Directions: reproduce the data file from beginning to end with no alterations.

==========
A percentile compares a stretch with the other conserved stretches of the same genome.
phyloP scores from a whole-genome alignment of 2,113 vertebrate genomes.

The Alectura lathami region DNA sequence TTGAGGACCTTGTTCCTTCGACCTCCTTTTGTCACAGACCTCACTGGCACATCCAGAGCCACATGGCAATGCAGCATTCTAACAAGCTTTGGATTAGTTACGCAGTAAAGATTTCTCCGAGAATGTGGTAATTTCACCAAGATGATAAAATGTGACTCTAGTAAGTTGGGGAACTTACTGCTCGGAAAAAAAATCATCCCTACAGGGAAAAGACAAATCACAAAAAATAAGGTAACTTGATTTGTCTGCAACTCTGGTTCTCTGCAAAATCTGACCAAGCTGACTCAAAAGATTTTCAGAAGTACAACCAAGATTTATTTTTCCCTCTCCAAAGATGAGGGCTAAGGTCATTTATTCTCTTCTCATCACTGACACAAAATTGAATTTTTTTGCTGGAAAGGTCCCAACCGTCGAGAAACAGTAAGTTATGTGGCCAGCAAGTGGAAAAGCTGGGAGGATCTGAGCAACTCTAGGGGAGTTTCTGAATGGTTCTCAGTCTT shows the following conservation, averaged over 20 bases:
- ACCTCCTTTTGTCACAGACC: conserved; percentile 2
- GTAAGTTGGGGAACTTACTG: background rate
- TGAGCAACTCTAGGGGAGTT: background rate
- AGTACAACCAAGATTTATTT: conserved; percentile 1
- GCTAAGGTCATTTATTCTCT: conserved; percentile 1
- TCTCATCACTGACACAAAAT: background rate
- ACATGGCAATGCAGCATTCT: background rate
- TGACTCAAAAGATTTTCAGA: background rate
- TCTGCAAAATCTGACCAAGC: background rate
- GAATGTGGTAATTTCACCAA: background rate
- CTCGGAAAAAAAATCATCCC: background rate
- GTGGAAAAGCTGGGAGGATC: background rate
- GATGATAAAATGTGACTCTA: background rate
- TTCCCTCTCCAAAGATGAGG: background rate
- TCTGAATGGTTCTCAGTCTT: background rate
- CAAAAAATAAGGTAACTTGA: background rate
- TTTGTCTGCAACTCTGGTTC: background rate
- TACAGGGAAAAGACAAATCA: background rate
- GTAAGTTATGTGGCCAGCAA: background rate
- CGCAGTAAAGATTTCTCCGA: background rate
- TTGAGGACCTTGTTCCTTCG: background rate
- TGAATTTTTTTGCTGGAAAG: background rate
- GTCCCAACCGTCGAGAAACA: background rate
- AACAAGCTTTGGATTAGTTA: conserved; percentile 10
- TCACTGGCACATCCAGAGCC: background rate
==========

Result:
A percentile compares a stretch with the other conserved stretches of the same genome.
phyloP scores from a whole-genome alignment of 2,113 vertebrate genomes.

The Alectura lathami region DNA sequence TTGAGGACCTTGTTCCTTCGACCTCCTTTTGTCACAGACCTCACTGGCACATCCAGAGCCACATGGCAATGCAGCATTCTAACAAGCTTTGGATTAGTTACGCAGTAAAGATTTCTCCGAGAATGTGGTAATTTCACCAAGATGATAAAATGTGACTCTAGTAAGTTGGGGAACTTACTGCTCGGAAAAAAAATCATCCCTACAGGGAAAAGACAAATCACAAAAAATAAGGTAACTTGATTTGTCTGCAACTCTGGTTCTCTGCAAAATCTGACCAAGCTGACTCAAAAGATTTTCAGAAGTACAACCAAGATTTATTTTTCCCTCTCCAAAGATGAGGGCTAAGGTCATTTATTCTCTTCTCATCACTGACACAAAATTGAATTTTTTTGCTGGAAAGGTCCCAACCGTCGAGAAACAGTAAGTTATGTGGCCAGCAAGTGGAAAAGCTGGGAGGATCTGAGCAACTCTAGGGGAGTTTCTGAATGGTTCTCAGTCTT shows the following conservation, averaged over 20 bases:
- ACCTCCTTTTGTCACAGACC: conserved; percentile 2
- GTAAGTTGGGGAACTTACTG: background rate
- TGAGCAACTCTAGGGGAGTT: background rate
- AGTACAACCAAGATTTATTT: conserved; percentile 1
- GCTAAGGTCATTTATTCTCT: conserved; percentile 1
- TCTCATCACTGACACAAAAT: background rate
- ACATGGCAATGCAGCATTCT: background rate
- TGACTCAAAAGATTTTCAGA: background rate
- TCTGCAAAATCTGACCAAGC: background rate
- GAATGTGGTAATTTCACCAA: background rate
- CTCGGAAAAAAAATCATCCC: background rate
- GTGGAAAAGCTGGGAGGATC: background rate
- GATGATAAAATGTGACTCTA: background rate
- TTCCCTCTCCAAAGATGAGG: background rate
- TCTGAATGGTTCTCAGTCTT: background rate
- CAAAAAATAAGGTAACTTGA: background rate
- TTTGTCTGCAACTCTGGTTC: background rate
- TACAGGGAAAAGACAAATCA: background rate
- GTAAGTTATGTGGCCAGCAA: background rate
- CGCAGTAAAGATTTCTCCGA: background rate
- TTGAGGACCTTGTTCCTTCG: background rate
- TGAATTTTTTTGCTGGAAAG: background rate
- GTCCCAACCGTCGAGAAACA: background rate
- AACAAGCTTTGGATTAGTTA: conserved; percentile 10
- TCACTGGCACATCCAGAGCC: background rate